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The battle lines in the so-called "war on drugs" have shifted in recent years. Keitha Nelson, First Coast News

JACKSONVILLE, Fla. -- In suburban neighborhoods throughout Florida, behind neatly manicured lawns, were host homes for a controversial drug rehabilitation program called STRAIGHT, Inc.

Jason Fielder, who was sent to program in 1987 when he was just 14 years old, says the rules were extremely strict.

"Everything was locked, the windows were bolted shut," Fielder told First Coast News. "If you had to use the bathroom at night there was an empty water jug that we would have to urinate in and share."

The battle lines in the so-called "war on drugs" have shifted in recent years. But even as medicinal marijuana moves toward a November 2014 vote, prominent Florida businessman Mel Sembler continues to fight make sure this state's laws don't budge. His past involvement in the now-defunct Straight program continues to be controversial -- and will soon to be magnified in a documentary film.

Straight, Inc. had locations throughout the U.S. starting in 1976, with its heyday the Just Say No era of the 1980s. It folded in 1993 following a revoked license, a ream of lawsuits, and former clients sharing claims of abuse, rape and suicide attempts.

Founders Mel and Betty Sembler have since been recognized by Gov.Rick Scott for their work on drug prevention and addiction. And Betty Sembler currently serves as the Chair of the Drug Free America Foundation -- formerly Straight, Inc. The group's advisory board includes high profile faces like Jeb Bush, and receives substantial federal aid. In 2011, DFA received nearly $900,000 in contributions and grants. More than $300,000 of those dollars came from taxpayers.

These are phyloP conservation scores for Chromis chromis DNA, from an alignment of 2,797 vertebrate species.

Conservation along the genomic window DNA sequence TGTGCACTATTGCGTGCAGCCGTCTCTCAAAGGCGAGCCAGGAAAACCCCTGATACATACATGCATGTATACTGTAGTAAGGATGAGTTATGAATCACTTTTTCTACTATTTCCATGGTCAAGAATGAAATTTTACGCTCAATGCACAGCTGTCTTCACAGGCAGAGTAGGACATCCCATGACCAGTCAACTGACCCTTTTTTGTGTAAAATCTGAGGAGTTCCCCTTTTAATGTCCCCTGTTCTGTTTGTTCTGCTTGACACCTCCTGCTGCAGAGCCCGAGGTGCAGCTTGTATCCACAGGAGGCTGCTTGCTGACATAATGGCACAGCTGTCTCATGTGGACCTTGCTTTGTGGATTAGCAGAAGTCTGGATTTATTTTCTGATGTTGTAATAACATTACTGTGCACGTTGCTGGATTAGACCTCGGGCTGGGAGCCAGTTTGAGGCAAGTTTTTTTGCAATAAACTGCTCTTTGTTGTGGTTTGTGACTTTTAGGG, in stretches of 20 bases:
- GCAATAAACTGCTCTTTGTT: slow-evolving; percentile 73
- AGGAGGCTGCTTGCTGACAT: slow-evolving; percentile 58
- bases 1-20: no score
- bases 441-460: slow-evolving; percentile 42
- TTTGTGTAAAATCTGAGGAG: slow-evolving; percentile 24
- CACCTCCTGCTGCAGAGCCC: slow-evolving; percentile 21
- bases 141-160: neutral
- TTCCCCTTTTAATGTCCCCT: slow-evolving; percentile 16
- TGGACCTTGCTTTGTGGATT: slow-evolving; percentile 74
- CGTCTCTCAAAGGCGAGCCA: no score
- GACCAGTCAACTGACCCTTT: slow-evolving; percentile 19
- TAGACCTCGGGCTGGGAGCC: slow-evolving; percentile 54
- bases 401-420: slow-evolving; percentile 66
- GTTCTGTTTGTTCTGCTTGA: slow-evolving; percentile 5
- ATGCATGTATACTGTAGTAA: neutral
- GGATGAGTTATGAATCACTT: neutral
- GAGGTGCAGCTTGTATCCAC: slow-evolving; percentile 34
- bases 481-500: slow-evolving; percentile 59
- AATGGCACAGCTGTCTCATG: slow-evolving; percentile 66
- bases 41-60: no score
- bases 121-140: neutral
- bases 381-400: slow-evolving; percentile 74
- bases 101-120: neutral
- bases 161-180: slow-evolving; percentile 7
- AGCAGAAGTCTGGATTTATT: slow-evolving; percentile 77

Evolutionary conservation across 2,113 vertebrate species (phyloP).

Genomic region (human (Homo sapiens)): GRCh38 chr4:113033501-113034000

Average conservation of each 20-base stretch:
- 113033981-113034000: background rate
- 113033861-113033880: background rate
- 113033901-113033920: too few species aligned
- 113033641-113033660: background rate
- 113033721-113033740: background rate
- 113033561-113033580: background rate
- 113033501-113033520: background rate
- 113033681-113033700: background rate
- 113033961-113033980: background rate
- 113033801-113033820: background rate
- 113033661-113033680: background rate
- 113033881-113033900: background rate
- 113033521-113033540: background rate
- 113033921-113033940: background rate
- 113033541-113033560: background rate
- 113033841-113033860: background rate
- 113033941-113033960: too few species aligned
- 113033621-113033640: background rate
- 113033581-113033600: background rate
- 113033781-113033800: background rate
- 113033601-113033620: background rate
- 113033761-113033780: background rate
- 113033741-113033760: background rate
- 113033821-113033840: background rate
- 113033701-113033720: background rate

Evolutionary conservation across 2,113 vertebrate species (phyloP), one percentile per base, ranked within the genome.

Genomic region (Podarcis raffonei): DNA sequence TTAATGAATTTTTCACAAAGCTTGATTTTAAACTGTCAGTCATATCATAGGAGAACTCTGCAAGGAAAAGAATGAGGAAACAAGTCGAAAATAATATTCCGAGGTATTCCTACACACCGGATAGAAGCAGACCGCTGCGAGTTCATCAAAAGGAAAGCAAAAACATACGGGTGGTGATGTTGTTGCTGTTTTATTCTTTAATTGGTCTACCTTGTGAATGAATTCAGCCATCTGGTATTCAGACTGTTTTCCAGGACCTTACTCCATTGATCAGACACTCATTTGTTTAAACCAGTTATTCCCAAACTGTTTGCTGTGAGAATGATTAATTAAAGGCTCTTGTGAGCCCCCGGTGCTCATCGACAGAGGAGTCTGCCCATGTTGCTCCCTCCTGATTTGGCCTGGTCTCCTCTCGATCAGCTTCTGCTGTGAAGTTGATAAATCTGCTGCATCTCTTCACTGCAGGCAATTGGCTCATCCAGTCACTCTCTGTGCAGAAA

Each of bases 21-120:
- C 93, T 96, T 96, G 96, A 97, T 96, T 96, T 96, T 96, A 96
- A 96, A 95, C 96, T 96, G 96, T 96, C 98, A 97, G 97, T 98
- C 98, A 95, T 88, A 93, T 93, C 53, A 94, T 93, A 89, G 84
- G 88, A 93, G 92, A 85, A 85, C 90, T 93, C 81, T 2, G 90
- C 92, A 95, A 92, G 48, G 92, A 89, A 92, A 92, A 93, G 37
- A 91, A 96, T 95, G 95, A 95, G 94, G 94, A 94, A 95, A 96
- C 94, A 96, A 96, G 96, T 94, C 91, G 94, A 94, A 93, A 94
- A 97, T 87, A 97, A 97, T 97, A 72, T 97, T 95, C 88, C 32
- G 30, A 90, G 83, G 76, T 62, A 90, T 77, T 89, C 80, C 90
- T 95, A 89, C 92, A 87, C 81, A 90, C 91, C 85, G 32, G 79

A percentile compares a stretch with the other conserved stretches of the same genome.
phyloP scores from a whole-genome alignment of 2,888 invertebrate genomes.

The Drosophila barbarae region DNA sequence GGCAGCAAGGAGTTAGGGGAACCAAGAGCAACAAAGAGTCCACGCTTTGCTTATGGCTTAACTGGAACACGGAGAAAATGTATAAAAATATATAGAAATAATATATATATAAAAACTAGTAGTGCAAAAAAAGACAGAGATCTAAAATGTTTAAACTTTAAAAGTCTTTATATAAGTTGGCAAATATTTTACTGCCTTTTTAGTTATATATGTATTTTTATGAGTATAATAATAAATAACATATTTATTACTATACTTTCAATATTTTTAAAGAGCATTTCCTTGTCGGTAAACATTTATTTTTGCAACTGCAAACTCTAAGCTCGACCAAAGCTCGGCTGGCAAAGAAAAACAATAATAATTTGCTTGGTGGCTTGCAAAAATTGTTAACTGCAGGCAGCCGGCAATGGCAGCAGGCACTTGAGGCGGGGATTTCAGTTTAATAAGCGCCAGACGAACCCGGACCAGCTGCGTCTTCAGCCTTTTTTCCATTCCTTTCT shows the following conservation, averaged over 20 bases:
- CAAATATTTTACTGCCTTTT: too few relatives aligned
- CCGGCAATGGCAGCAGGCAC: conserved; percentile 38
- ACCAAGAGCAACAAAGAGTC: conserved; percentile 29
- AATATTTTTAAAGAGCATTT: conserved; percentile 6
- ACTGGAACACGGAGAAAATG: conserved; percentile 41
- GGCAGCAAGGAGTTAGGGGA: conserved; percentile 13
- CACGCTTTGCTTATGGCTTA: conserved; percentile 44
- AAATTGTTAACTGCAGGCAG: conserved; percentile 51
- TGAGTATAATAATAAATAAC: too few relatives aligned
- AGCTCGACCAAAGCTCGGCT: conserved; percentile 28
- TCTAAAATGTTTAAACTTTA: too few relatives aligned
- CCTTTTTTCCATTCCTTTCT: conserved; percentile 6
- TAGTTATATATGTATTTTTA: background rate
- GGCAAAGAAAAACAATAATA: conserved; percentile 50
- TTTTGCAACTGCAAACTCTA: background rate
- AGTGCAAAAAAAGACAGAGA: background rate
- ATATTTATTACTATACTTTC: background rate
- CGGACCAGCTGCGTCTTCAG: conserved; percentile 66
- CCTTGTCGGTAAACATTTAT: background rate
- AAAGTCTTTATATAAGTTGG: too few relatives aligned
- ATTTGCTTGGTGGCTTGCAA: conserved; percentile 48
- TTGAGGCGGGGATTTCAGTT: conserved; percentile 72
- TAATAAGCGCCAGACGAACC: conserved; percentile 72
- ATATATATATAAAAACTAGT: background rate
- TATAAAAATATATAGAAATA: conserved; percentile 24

"These abusive programs are still alive and they're in the state of Florida," said Fielder.

Sembler declined to be interviewed for this story, and Straight officials have consistently denied claims of abuse, touting a successful graduation rate of more than 12,000 young people nationwide, in their 17 years of existence.

But a documentary film, called "Fix My Kid," offers a very different view, however. Tonight at 11, we'll give an inside look into what the so-called "Survivors of STRAIGHT" went through and the documentary film that they hope will get their story out.

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